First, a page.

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Healthy Nutrition Eating A Modern Plant-Based Basic Diet
Posted By Brendan Brazier On June 28, 2009 @ 6:30 pm In Fitness/Diet | 7 Comments
Photographer: G Monkie (CC)
In the shadow of the “Standard American Diet”, the “modern vegetarian diet” has emerged. Although considerably healthier than the SAD, the “modern vegetarian diet” isn’t without its shortcomings. Mostly built on complex carbohydrates such as breads and pasta and fortified with processed soy products and laboratory created multi vitamins and minerals, the “modern vegetarian diet” lacks several health-promoting elements.
Interestingly, the “modern vegetarian diet” lacks vegetables, what ideally it should be built on.
When I first made the transition to a plant-based diet at the age of 15, I ran into several problems. As I learned more, and began to understand the subtleties of a plant-based diet, what mine lacked revealed itself.
Complete protein: Vital for muscle regeneration and hormone production, a lack of dietary protein quickly leads to a lack of optimal health. This is was one of my problems when I first adopted the diet in 1990. However, these days the chance of vegetarians lacking protein is slim. Due to a flood of soy and gluten-based products such as imitation hot dogs, hamburgers, steaks and even bacon, options are plentiful. Unfortunately, the availability of these products have lead to another concern. Soy and gluten sensitivities are becoming prevalent, simply because so many of our foods contain more soy and gluten than the body can handle. Resulting in mild flu-like symptoms, fatigue, reduced sleep quality and sometimes even irritability, an over abundance of soy and gluten in the diet should be avoided. I opt for as many raw sources of protein as I can. Hemp is an excellent choice. I also like sprouted legumes, seeds and pseudo grains such as amaranth, quinoa buckwheat and wild rice.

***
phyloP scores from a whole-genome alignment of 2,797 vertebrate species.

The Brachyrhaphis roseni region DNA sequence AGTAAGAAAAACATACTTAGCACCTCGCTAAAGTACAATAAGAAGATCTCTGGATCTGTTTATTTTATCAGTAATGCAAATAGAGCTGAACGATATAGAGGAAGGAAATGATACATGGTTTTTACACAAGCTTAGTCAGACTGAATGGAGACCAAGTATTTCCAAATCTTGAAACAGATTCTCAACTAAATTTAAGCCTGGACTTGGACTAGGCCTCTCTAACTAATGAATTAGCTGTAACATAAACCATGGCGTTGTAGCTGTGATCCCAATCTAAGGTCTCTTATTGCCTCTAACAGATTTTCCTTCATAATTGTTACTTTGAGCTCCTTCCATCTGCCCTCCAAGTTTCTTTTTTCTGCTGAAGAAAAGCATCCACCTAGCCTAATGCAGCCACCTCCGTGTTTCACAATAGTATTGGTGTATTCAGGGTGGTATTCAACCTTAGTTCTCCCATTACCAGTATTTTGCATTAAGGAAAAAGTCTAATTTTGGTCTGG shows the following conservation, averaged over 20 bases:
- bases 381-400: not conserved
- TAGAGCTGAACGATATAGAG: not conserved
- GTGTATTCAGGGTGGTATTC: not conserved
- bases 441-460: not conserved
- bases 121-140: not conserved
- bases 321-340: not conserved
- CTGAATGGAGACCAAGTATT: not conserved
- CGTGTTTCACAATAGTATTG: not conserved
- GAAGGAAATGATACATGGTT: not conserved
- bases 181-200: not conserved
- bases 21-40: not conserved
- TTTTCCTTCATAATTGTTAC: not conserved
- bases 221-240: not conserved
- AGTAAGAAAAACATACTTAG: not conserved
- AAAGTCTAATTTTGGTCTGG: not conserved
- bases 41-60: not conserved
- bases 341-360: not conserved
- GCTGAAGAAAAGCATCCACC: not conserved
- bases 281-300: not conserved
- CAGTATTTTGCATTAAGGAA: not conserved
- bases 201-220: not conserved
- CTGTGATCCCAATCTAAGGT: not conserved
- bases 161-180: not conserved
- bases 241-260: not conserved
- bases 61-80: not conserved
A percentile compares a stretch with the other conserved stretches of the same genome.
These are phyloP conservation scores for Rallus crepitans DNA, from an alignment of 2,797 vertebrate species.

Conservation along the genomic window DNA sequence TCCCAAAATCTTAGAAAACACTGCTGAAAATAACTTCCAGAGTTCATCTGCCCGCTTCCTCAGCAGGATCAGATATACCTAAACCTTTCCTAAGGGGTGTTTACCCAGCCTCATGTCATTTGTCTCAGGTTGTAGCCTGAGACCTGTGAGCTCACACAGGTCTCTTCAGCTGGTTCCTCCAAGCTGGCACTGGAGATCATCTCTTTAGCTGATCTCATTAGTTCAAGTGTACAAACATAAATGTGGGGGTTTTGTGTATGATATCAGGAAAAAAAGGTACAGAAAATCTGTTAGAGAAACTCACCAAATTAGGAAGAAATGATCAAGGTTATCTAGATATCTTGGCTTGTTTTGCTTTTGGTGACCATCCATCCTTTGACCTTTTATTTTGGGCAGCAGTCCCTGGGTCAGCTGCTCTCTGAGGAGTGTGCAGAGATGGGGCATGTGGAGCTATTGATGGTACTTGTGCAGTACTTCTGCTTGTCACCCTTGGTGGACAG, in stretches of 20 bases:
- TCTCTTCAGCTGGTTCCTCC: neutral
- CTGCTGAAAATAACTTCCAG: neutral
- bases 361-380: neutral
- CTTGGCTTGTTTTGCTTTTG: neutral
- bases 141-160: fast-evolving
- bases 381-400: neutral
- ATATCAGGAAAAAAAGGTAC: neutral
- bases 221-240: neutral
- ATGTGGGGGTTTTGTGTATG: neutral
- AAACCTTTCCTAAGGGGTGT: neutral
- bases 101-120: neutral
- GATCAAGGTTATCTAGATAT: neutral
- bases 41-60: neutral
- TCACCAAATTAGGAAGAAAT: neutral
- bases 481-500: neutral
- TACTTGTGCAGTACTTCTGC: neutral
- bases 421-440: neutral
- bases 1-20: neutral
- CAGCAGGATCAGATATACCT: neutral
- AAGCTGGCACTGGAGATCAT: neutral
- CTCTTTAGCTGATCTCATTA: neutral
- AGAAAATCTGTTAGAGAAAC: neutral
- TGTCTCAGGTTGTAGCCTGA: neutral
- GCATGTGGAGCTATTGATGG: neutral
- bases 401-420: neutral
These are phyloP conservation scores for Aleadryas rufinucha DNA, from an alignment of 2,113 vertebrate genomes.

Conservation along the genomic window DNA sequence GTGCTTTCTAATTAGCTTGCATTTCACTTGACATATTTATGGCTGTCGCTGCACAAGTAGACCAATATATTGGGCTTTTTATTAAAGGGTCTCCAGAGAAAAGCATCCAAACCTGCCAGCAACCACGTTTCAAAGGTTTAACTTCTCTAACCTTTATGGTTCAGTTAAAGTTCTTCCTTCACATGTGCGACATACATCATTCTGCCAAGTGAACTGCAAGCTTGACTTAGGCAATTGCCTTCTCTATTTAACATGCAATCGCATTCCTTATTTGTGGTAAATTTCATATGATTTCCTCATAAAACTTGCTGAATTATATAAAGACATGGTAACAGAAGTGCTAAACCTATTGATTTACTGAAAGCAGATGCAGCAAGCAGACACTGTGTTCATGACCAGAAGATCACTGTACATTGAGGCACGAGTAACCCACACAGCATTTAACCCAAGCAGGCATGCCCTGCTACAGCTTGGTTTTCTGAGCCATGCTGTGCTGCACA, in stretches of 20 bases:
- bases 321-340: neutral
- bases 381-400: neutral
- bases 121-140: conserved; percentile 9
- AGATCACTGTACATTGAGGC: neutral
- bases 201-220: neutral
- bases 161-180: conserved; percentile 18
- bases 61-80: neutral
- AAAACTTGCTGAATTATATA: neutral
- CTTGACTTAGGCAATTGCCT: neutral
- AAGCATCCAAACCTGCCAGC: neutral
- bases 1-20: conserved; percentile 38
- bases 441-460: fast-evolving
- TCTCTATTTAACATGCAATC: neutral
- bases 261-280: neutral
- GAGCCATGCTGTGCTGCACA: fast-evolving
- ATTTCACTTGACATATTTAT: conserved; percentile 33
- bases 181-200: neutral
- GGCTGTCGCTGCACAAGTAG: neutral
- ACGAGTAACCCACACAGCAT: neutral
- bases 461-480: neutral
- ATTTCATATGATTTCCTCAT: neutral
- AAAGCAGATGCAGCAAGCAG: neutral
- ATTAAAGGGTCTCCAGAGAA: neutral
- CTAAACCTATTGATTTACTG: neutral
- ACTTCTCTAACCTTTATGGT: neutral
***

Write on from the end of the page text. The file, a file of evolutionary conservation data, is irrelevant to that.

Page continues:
The second is omega 3 fatty acid. Imperative, Omega 3 is an essential fatty acid, meaning that it must be obtained in diet — the body cannot manufacture it. A dietary absence can lead to a reduced ability to burn body fat and fuel, therefore causing it to accumulate. Healthy, shiny skin is in part a product of sufficient dietary Omega 3. Without it, dry scaly skin inevitably develops. Those who don’t eat a plant-based diet generally get their omega 3 from fish. However, my sources include flax seeds, Salba (a form of white chia) and to a lesser degree, walnuts.
Greens. Believe it or not, but the modern vegetarian lacks greens in his diet. Filling up on low nutrient foods such as refined grains and soy burgers leaves little room for vitamin and mineral rich greens. Vitamins and minerals that a wide assortment of green supply are in a more assimilatable form than those found in a laboratory created milt tablets. While some don’t realize it, but B vitamins are responsible for converting carbohydrate into usable energy. Without an adequate supply of them, carbohydrate would simply be stored as fat, and fatigue would be the result. Since greens are highly alkaline forming, a diet rich in them does not need a calcium supplement.
Bottom line: all the nutrition that’s needed for optimal health and performance can be obtained by eating the right plant-based whole foods.
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